Betty Friedan and black women: Is it time for a second look? by Michelle Bernard


Betty Friedan’s “The Feminine Mystique” turned 50 this week.  At the time of its publication, “Singletons” (circa 1963 defined as an unmarried woman) did not have a legal right to birth control. Married women did not have equal access to credit.  In some states, married women could not get a job without the permission of their husbands.  Occupational segregation was the norm.  The wage gap was more like a wage canyon.  Sexual harassment of women in the workplace was not yet legally actionable.  Abortion was illegal.  Every state in the nation required “fault-based” grounds for divorce.  Spousal rape was not a crime in most states.

All of this changed for all American women in the wake of Friedan’s tome.  Second wave feminism was born.  The National Organization for Women was founded.  The call for equality and women’s rights would resound in every cell of the American body politic.

All American women owe Friedan a debt of gratitude.

Yet, despite all of the above, as an African American woman, I can say that I have never met a black woman who admits to having read “The Feminine Mystique.”  I have never heard a black woman of a certain age recite with the nostalgia what I refer to as “the Friedan anthem” – “The Problem with No Name.”

Continue reading at The Washington Post


12 from 2012

Red-CarpetwebAfter a 9-mth hiatus, 4 colored girls is back! And just in time for “awards season.” Here are 12 “colored girls” who left their imprint in 2012:

  1.  ShondaRLargeImageBoxShonda Rhimes is on her grind. Juggling three multiethnically-cast network dramas at one time–one recently ended–Rhimes is poised to be a game-changer in Hollywood, or maybe we should just rename it Shondaland.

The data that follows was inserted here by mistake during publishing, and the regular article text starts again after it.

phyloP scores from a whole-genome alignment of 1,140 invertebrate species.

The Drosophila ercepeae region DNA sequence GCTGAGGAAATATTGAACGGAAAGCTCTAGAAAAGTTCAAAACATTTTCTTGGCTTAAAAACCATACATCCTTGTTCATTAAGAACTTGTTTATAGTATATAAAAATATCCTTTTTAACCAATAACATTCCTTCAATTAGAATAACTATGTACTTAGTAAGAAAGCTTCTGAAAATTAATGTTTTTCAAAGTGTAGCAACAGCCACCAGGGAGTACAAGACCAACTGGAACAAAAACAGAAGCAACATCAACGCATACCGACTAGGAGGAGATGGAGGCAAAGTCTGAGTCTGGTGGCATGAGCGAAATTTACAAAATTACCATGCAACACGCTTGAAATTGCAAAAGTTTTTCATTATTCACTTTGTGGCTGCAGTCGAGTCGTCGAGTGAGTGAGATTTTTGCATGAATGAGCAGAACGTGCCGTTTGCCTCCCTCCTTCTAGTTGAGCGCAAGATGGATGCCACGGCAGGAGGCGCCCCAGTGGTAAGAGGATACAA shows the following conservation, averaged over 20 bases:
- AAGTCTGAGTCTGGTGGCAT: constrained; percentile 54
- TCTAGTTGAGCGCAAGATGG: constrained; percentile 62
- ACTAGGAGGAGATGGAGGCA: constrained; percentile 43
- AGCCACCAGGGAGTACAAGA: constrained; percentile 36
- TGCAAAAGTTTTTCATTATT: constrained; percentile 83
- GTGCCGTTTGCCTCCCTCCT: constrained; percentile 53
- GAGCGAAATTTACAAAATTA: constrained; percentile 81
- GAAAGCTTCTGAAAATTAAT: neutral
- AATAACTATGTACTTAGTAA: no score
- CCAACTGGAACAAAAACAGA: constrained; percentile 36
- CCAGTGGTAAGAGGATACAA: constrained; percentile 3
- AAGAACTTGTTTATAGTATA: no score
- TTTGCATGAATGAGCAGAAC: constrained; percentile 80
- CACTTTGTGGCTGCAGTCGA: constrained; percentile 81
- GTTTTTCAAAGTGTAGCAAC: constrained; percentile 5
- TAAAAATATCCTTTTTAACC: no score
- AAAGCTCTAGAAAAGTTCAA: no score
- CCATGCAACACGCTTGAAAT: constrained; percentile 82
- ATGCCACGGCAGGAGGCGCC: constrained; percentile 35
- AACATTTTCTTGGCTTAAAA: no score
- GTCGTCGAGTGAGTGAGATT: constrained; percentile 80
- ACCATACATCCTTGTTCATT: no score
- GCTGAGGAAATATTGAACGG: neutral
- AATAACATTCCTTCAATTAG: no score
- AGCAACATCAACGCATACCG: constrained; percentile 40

2. 9 yr old Quvenzhané Wallis made history as the youngest Best Actress Oscar nominee for her brilliant performance as the gender-bending “Hushpuppy” in Bein Zeitlin’s Beasts of the Southern Wild.
  3. Six years after On Beauty, Zadie Smith’s latest novel NW pushes the boundaries of language, place,  and time. Set in North London, the female-character-driven novel explores the complexities of friendship.
  4. Though we lost sassy siren Etta James last year, her lasting influence on audiences and performers alike are a testament to the power of her voice.
  5. First lady Michelle Obama‘s speech at the DNC last year merited another shout-out from 4coloredgirls. “Affective politics” at its finest.
  6. of black women in the White House, Kerry Washington‘s performance as “Olivia Pope,” professional “fixer” and presidential paramour has over 8 million viewers tuning into Scandal each week. Olivia’s scandalous behavior with “President Grant” sets the twitterverse and blogosphere alight with debates about the show’s sexual, racial, and class politics. As if commanding our undivided attention on Thursdays weren’t enough, during her “downtime,” Washington played the love interest of slave-turned-vigilante in Django Unchained. Though her lines were sparse, she gave plenty of “face.”
  7. Also blowing up the twitterverse is hip hop’s latest bad girl Azealia Banks. Hopefully twitter squabbles and poorly-chosen insults won’t overshadow the talent of this Harlem rapper as we anticipate her first release.
  8. whitneySo many admirers of Whitney Houston mourned her passing last year but the loss seemed even more palpable for the post-civil rights generation of “colored girls” who grew up trying to imitate the trill of her voice, awestruck by her beauty, and praying that she wouldn’t be our generation’s Billie Holiday.
  9. I have been quietly admiring the luscious artwork of “colored girl” Mickalene Thomas for some time. Last year, Thomas’s first solo exhibition, Origin of the Universe, debuted at the Brooklyn Museum."Donna Summer" by Mickalene Thomas (2002)
  10. I’m not at all surprised that Donna Summer is a hero to and inspiration for Mickalene Thomas. The disco diva and cosmopolitan jet-setter packed dance floors with her sultry voice and infectious rhythms. Summer died from cancer last year, but her legacy remains with us.
  11. Pulitzer Prize-winner Natasha Trethewey was named U.S. Poet Laureate last year. The haunting verse of Native Guard speaks to the poet’s tragic history while also testifying to our collective past as Black Americans GE DIGITAL CAMERA
  12. Trethewey’s elegies have touched me in an even deeper place since My Mama joined the ancestors at the end of 2012. Her generous spirit, beauty, and radiant smile impacted everyone who met her. And so I share a piece of her memory with you.